Compliance with HIPAA inherently requires rigorous standards and procedures, which are essential to the security of patient medical records. Although Protected Individuals and Business Associates are bound by the laws of their respective states with regard to how long medical records must be kept, the HIPAA log regulations are different.
For example, HIPAA needs you to keep track of who has access to protected health information ( PHI), Why they have access to it, and what it is that they really have access to it. In this vein, user access is also something that needs to be registered – both failed and active login attempts – in any environment where PHI data is stored. Logouts must also be held, as this shows that someone will no longer have access to the information. Device and network access to information is another log that must also be stored.
Although nobody wants to think that this might happen, attempts at any malicious activity must also be kept, from malware software to attempted infringements to other attempts to interrupt services. This will involve any effort to remove or change the logs themselves. As well, every kind of security problem is something that needs to be retained and maintained.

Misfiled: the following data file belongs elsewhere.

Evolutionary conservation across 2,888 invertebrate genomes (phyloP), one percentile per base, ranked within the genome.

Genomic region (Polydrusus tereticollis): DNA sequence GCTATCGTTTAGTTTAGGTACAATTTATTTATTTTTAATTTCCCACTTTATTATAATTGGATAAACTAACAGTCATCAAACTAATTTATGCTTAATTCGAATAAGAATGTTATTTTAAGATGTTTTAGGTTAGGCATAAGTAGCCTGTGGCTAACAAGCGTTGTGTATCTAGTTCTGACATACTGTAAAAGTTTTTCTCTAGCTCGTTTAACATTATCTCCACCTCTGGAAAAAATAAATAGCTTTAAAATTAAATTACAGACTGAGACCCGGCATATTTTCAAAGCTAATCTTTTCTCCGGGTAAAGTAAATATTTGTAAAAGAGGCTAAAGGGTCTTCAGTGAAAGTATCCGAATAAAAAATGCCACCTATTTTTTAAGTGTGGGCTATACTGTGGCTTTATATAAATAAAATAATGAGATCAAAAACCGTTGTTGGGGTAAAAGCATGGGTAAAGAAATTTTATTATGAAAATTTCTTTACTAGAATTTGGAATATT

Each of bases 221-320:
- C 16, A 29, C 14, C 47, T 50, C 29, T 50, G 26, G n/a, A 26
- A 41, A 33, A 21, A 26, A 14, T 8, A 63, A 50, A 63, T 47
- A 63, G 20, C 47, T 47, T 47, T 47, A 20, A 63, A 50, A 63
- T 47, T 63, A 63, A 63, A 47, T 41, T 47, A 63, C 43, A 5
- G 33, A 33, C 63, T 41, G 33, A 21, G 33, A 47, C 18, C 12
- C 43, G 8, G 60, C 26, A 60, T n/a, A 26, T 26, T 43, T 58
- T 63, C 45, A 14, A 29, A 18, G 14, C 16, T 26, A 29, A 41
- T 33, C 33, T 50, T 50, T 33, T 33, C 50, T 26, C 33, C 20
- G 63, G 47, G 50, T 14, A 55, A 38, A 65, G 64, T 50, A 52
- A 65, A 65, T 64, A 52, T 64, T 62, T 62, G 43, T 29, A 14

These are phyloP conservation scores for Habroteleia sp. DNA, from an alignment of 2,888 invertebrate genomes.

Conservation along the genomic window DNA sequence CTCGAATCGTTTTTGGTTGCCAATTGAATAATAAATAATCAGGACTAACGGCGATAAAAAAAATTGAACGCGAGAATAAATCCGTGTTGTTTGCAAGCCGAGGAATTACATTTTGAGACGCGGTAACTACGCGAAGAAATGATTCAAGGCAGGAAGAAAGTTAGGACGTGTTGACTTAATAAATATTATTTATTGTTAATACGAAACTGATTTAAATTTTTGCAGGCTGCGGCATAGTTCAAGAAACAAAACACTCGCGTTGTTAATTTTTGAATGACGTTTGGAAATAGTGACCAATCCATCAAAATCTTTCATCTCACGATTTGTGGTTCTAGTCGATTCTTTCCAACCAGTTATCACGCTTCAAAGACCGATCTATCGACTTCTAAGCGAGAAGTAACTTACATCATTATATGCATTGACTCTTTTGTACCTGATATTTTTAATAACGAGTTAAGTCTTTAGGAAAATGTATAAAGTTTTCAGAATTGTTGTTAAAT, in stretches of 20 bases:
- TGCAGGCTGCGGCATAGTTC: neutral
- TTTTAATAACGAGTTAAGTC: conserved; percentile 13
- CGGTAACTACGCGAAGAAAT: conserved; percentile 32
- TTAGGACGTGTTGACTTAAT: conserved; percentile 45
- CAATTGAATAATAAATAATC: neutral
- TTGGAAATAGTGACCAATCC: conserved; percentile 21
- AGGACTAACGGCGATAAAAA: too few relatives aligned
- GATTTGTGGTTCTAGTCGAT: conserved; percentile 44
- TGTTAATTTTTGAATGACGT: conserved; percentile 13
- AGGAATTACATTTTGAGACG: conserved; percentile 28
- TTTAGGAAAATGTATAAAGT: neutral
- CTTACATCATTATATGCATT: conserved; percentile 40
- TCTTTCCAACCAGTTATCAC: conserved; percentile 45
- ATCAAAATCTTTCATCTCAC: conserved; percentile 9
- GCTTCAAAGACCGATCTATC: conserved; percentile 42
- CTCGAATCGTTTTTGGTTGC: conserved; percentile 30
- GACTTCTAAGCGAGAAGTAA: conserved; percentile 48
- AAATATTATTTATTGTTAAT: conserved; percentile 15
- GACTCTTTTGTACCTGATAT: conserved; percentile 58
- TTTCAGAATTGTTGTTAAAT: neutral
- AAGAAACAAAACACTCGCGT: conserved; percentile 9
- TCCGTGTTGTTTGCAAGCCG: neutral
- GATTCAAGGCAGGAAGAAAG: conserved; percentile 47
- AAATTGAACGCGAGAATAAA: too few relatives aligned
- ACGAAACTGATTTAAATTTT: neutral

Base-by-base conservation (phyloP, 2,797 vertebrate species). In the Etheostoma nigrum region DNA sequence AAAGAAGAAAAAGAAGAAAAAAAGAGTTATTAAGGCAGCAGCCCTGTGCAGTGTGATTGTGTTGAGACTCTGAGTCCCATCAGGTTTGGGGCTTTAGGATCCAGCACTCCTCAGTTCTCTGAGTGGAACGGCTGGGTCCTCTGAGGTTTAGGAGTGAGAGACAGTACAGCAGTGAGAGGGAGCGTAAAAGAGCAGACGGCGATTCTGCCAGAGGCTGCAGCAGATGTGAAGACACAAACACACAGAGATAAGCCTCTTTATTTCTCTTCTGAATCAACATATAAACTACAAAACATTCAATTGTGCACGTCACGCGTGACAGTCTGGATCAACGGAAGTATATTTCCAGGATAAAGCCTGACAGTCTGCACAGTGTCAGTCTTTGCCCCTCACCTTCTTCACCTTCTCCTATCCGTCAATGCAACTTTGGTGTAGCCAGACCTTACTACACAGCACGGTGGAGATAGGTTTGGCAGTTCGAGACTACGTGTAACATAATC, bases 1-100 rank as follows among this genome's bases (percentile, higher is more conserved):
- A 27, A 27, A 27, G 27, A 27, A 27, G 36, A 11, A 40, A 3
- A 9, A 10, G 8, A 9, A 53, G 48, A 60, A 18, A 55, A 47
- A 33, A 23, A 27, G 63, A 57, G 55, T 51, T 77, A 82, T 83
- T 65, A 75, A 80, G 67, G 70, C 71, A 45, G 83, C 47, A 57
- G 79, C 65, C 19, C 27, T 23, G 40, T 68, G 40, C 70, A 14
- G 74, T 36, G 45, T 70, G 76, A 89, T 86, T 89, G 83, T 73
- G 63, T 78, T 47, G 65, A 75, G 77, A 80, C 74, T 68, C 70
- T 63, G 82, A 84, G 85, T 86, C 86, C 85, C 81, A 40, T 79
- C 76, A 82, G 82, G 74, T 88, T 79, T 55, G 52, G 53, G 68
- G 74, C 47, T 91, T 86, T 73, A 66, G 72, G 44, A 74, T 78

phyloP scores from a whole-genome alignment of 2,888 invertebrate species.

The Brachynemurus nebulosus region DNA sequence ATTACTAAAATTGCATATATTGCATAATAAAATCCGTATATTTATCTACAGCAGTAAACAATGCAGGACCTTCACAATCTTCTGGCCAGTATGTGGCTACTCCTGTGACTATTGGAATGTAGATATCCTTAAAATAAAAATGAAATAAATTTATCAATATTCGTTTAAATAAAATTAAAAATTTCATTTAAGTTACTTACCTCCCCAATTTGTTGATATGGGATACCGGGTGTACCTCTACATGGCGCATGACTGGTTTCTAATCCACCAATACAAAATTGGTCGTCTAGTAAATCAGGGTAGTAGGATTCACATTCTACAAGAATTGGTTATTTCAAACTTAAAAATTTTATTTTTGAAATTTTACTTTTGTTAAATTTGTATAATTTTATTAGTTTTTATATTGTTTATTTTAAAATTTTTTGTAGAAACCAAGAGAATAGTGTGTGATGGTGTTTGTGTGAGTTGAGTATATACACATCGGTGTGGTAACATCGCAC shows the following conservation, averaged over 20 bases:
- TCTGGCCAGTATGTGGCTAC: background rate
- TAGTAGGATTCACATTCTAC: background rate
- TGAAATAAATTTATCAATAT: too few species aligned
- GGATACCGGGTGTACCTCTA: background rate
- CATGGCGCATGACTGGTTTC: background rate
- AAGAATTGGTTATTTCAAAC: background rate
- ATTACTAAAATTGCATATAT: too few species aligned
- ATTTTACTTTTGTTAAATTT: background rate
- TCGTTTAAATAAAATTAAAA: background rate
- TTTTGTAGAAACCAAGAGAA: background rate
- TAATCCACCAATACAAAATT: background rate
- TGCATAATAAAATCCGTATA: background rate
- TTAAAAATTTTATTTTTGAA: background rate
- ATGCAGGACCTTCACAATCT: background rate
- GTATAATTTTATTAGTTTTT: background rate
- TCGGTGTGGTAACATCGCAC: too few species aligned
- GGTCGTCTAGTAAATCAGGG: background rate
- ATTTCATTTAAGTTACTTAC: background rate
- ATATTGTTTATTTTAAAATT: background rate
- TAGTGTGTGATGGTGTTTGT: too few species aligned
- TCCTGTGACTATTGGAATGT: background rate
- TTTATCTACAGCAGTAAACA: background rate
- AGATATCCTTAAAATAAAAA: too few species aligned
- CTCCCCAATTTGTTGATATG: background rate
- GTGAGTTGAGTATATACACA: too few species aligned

And how long do you have to hold and store these logs? According to the HIPAA Rules, these logs must be maintained for at least six years. Although some businesses hold records much longer, this is the absolute minimum necessary. This applies to the date the log was last in effect.
Below is a list of the most general types of documents to be held under the HIPAA Regulation:
Risk assessment and risk analysis
Authorizations for PHI Disclosure
Plans for disaster management and contingency
Company Partner Arrangement
Employee Sanction Policy
Documentation of incident and violation notification
Complaints and Resolution Documents
Physical Protection Maintenance Record
Logs Recording Access to and Upgrade to PHI HIPAA guidelines also states that that you are able to check and have access to these logs at any time. HIPAA Compliant Hosting Providers should provide a simplified approach to logging and sorting through logs.